Job – a repetitive activity that provides both sustenance and survival. Vocation – provides sustenance and survival, but also guarantees personal autonomy and personal significance. Career – long term involvement in an activity, but doesn’t necessarily provide fulfillment.
Occupation – an endeavor within society’s economic, social and political system, but may not entail a sense of calling. Profession – emphasizes the expertise and social contribution to society, but not necessarily a calling for personal fulfillment.
To create optimal conditions for desired learning to take place in as short a time as possible.
Hats off to teachers for their many roles: › Artist and Architect › Scientist and Psychologist › Manager and Mentor › Controller and Counselor › Sage on the Stage › Guide on the Side
Teachers as Passive Technicians › Conduit Teachers as Reflective Practitioners › Facilitator Teachers as Transformative Intellectuals › Change Agent
Primary focus of teaching is content knowledge. Simply use “teacher-proof” packages. Professional experts create the knowledge base and teachers pass it on to students. Leads to disempowerment. Passive form of teaching.
First proposed by John Dewey: › Teaching is not just a series of predetermined and pre-sequenced procedures. › Teachers are problem solvers. › This is a holistic approach that emphasizes the creativity, artistry, and context sensitivity. Don Schon added: › Teachers bring perspectives that cannot be matched by experts who are far removed from the classroom.
There are 2 types of Reflection: Reflection-on-Action: › Reflection-on-action – can happen before and after a lesson as teachers plan for a lesson and then evaluate the effectiveness of their teaching acts afterward. Reflection-in-Action › Happens during the teaching act when teachers monitor their ongoing performance, locate unexpected problems, and adjust instantaneously.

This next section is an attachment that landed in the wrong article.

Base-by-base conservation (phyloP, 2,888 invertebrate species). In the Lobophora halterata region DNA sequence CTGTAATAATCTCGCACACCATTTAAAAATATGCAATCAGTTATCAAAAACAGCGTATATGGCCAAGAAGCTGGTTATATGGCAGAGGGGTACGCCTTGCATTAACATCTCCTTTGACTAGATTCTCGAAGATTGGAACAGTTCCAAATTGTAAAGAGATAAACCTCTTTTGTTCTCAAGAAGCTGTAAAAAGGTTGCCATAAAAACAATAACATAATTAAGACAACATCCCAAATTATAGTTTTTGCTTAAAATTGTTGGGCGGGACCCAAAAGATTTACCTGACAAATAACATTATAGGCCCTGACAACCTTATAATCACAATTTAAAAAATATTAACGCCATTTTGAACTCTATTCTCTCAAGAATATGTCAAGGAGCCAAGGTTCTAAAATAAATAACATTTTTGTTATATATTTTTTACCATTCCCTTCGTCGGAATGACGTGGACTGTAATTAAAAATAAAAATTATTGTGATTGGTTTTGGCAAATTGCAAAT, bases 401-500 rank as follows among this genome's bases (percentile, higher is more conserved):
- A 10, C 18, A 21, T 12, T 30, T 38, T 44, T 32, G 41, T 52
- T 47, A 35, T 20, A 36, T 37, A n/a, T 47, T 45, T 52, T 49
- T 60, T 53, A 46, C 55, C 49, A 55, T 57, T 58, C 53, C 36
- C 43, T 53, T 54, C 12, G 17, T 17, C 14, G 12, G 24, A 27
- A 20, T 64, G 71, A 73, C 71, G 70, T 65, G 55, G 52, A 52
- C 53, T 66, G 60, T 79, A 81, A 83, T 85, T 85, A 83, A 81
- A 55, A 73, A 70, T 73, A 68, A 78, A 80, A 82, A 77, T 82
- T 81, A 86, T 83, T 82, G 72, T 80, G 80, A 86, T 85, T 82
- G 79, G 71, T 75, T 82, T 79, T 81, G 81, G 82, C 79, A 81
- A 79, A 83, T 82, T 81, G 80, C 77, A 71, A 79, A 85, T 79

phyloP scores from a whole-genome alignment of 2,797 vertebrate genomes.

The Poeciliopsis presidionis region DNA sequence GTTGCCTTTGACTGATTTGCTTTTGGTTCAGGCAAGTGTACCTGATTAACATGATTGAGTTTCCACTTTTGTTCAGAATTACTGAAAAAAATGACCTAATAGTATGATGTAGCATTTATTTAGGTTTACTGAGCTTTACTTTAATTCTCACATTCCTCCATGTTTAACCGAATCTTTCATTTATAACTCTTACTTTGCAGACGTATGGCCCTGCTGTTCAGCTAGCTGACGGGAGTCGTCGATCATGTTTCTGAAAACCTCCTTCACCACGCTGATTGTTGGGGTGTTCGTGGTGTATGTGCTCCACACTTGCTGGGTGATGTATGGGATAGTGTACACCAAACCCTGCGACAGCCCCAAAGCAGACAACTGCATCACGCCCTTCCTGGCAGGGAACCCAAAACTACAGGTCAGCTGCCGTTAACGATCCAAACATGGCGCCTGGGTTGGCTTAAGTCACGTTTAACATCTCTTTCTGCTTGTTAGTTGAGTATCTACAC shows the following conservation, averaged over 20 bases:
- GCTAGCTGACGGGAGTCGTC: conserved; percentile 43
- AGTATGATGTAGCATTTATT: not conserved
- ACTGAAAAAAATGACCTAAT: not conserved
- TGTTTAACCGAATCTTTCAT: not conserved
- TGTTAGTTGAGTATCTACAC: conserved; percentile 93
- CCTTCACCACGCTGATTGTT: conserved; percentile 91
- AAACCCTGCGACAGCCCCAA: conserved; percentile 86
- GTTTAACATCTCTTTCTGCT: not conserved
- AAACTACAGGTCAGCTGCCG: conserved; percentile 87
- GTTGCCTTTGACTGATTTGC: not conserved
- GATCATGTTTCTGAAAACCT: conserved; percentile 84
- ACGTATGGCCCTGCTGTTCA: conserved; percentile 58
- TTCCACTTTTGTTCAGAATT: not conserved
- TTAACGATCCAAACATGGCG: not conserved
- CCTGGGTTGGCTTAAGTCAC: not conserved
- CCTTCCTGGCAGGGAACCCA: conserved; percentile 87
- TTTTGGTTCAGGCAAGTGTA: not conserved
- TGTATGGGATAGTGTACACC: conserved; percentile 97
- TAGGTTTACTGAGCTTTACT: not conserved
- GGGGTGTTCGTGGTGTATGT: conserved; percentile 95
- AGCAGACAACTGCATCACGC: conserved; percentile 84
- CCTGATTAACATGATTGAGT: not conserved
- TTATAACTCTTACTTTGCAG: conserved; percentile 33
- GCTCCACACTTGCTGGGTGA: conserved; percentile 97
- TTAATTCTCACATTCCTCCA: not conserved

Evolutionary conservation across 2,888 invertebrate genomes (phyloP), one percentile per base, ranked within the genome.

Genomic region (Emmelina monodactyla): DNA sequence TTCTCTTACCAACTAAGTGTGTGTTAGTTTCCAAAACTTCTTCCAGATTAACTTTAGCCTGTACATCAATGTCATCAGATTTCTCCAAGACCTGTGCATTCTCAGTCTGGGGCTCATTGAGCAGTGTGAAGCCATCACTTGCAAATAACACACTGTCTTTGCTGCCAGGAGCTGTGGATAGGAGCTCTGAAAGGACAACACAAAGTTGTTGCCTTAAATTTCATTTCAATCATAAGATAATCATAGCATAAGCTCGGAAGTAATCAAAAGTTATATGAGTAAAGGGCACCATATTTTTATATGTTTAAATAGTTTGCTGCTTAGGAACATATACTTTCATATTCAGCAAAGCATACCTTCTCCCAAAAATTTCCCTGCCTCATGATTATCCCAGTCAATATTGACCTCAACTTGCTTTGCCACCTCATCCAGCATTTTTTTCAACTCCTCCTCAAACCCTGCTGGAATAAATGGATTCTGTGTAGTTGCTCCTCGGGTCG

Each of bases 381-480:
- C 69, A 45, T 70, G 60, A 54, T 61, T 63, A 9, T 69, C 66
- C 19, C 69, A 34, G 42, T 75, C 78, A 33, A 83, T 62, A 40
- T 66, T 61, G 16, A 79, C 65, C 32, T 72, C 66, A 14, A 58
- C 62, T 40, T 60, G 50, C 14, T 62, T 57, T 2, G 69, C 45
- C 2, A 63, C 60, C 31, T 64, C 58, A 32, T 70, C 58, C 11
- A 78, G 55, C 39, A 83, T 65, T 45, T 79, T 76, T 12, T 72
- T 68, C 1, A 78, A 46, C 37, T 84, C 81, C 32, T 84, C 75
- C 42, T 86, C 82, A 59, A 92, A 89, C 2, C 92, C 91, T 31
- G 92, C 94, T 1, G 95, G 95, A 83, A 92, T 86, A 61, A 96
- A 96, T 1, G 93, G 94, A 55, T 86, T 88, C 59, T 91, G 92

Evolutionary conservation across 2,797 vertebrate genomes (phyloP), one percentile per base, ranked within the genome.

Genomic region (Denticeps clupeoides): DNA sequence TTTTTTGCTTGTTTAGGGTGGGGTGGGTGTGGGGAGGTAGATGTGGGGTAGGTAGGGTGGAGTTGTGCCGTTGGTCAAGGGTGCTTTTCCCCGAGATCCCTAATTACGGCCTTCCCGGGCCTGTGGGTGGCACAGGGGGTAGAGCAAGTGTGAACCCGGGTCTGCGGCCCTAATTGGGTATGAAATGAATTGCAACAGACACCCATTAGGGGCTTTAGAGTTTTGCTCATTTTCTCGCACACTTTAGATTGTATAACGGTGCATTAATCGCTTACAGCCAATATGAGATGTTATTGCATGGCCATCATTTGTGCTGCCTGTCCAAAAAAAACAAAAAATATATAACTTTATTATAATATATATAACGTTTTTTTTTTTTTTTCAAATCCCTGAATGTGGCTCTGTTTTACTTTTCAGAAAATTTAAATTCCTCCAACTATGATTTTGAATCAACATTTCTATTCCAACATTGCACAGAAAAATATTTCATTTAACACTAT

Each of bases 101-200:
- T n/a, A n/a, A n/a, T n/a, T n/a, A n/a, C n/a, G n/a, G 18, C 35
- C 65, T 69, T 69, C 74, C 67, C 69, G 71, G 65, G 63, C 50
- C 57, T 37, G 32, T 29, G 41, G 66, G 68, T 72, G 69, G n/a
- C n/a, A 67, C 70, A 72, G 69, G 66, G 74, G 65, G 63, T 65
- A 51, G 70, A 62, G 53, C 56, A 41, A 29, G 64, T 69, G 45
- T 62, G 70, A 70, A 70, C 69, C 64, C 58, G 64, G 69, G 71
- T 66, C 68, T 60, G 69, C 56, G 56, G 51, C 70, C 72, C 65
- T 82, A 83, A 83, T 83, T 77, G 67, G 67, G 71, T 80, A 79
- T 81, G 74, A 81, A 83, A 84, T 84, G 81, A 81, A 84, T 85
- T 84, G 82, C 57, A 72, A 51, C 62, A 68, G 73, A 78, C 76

Kenneth Zeichner and Daniel Liston say that to be considered reflective, teachers must: › 1. examine frames and attempt to solve the dilemmas of classroom practice. › 2. be aware of and question the assumptions and values of his or her teaching. › 3. be attentive to the institutional and cultural contexts in which he or she teaches. › 4. take part in curriculum development and be involved in school change efforts › 5. take responsibility for own professional development.
Focuses on the teacher alone, not on learners, colleagues, planners, and administrators. Focuses on what teachers do in the classroom and not the sociopolitical factors that shape a teacher’s reflective practice. Contributes very little change to the reliance on established professional wisdom.
Developed by critical pedagogists. Empowers teachers and learners. Takes seriously the lived experiences that teachers and learners bring and teach according to student needs and wants. Requires teachers to be sociopolitically conscious and to be assertive in acting on it. Dual Task – strives for educational advancement and personal transformation.
Inquiry oriented Socially contextualized Grounded on a commitment to world making Dedicated to an art of improvisation Extended by a concern with critical self and social reflection Shaped by a commitment to democratic self- directed education Committed to action Concerned with the affective dimension of human beings
Teachers as Teachers as Teachers asTransformative Reflective Passive Intellectuals Practitioners Technicians
Professional Theory – Professional Theory – created and unique to each perpetuated within the person, developed professional culture. through testing professional theories.
Technical Level: Concerned with effective achievement of short-term, classroom centered instructional goals. › Passive Technicians Practical Level: Concerned with assumptions, values, and consequences of classroom activities. › Reflective Practitioners Critical or Emancipatory Level: Concerned with the wider ethical, social, historical and political issues. › Transformative Intellectuals
1. This chapter gave several different synonyms and definitions for the act of teaching (job, vocation, career, etc.). In thinking about yourself and your own teaching philosophy, which do you feel is the most relevant? Why?2. What are the obstacles you may face in carrying out the responsibilities of a reflective teacher and how might you overcome them?
Kumaravadivelu, B. (2003). Chapter 1: Conceptualizing Teaching Acts (p. 5-22).Found in: Beyond methods: Macrostrategies for Language Teaching.